Much of Uganda’s agriculture is rainfall dependent. However, due to climate change and variability, crop growing seasons have shown more erraticism in onset and length of growing period, often resulting in reduced yields or total crop failure. In response to this, Uganda National Meteorological Authority (UNMA) periodically provides seasonal climate forecast. The forecast has been found to be limited in interpretation, understanding and use by stakeholders and consequently with support from GIZ project “THE DEVELOPMENT AND DISEMINATION OF OPTIMUM CROPPING CALENDAR FOR BEANS, MILLET AND MAIZE DERIVED FOR RAIN-FED AGRICULTURE IN FOUR RAINFALL ZONES OF UGANDA” and USAID PROJECT “ENHANCING RESILIENCE OF AGRICULTURAL LIVELIHOODS”, the national Agricultural research organization (NARO) has developed an online cropping calendar tool that would contribute towards stakeholder’s interpretation and understanding of a forecasted season.

The cropping calendar tool is derived from analyzing variability in rainfall onset, cessation and length of the potential crop growing season based on historical time-series data (1961 to 2016) a contribution from UNMA. Seasonal onset and cessation dates and length of cropping season are generated Using INSTAT software. The standard deviation of the generated characteristics then defines the windows of onset and cessation respectively. The difference between the two dates is the potential crop growing period. The analogue year of the forecasted season can be read directly from the tool thus guiding the user on the probable behavior of the forecasted season based on the analogue year.  After the stakeholder receives the forecast from ICPAC and UNMA, then they can use the tool to discern seasonal rainfall performance from the tool.

 The cropping calendar tool therefore helps in interpretation of the forecast by profiling the probable seasonal characteristics of the analogue year and this   helps in climate smart agricultural decision-making. Only three (maize, beans and millet) crops have been used in validating the tool through multi-seasonal rigorous field trials set up in only four rainfall zones of Uganda. It is anticipated that in future more crops and more rainfall zones will be added to tool.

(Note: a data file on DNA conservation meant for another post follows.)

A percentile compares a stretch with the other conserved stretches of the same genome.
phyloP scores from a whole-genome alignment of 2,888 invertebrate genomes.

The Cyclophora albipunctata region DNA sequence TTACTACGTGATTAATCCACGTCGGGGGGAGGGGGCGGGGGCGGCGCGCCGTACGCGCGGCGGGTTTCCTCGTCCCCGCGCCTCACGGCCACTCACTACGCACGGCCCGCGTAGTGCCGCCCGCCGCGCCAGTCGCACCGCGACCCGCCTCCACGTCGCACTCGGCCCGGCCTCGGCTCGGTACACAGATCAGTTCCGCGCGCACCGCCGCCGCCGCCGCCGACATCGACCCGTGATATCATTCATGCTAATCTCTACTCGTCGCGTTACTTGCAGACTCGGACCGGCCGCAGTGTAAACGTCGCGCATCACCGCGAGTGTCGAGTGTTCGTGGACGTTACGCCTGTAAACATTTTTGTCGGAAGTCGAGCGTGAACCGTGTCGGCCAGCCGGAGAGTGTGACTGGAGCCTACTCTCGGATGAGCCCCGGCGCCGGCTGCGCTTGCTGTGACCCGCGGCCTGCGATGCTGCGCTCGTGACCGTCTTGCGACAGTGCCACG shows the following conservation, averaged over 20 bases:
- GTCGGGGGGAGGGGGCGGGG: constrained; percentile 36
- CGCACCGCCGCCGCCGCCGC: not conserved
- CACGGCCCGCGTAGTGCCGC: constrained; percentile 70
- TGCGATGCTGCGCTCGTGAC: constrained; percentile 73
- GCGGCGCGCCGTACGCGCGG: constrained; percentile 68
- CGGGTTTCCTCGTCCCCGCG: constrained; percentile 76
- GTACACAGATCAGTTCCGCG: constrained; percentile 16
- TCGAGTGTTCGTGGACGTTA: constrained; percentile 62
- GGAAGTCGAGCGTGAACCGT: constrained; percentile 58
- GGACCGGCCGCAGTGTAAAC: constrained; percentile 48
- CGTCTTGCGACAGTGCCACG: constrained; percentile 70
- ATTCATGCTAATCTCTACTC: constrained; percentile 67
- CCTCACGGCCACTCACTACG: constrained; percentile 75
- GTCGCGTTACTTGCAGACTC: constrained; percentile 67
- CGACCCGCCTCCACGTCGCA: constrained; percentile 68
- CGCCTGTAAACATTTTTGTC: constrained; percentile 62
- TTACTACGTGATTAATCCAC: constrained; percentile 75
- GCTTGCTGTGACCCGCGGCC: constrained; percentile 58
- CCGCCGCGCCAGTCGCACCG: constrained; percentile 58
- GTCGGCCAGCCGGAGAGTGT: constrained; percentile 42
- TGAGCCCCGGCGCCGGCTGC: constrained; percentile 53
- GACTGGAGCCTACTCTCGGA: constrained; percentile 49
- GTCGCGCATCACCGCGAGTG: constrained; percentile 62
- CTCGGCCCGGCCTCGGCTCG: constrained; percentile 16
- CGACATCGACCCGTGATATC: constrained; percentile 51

The tool also provides advisories on crop agronomic management including when to prepare fields, start planting, weeding, apply manure/mulch, harvesting, and post-harvest activities, developed in conjunction with MAAIF.  These advisories are based on agro-meteorological data and information throughout a forecasted season. The tool can be updated regularly on a seasonal scale.

In its current format, the tool is meant to benefit agricultural extension workers, researchers, and large-scale / commercial farmers that can interpret the outputs from the tool for timely farming decisions. It will also help MAAIF to develop advisories for agricultural planning. However, the tool needs continuous piloting and refinement to make it in sync with smallholder farmers’ farming activities.

Key words:  

Optimum cropping calendar for Millet, Maize and beans, Meteorology, climate change, responsive tool, climate smart agriculture and how the meteorology part is linked to crop productivity, yield increase 



  • Programme Overview
  • FBAP Research Projects
  • Key Achievements

About 80% of the Ugandans derive their livelihoods from Agriculture (crops, livestock, fisheries and forestry) and related activities. However, less than 30% of their agricultural produce are value-added into forms desired by consumers. Besides, the rate of migration from rural areas to urban centres is on the increase. It will be a challenge to meet the dietary requirements and demands of these migrants with a multiplicity of culinary food tastes if the food industry is not transformed from of the current status to the 2040 envisioned industrial level. The transformation can only be achieved through research and multi-sectorial development efforts.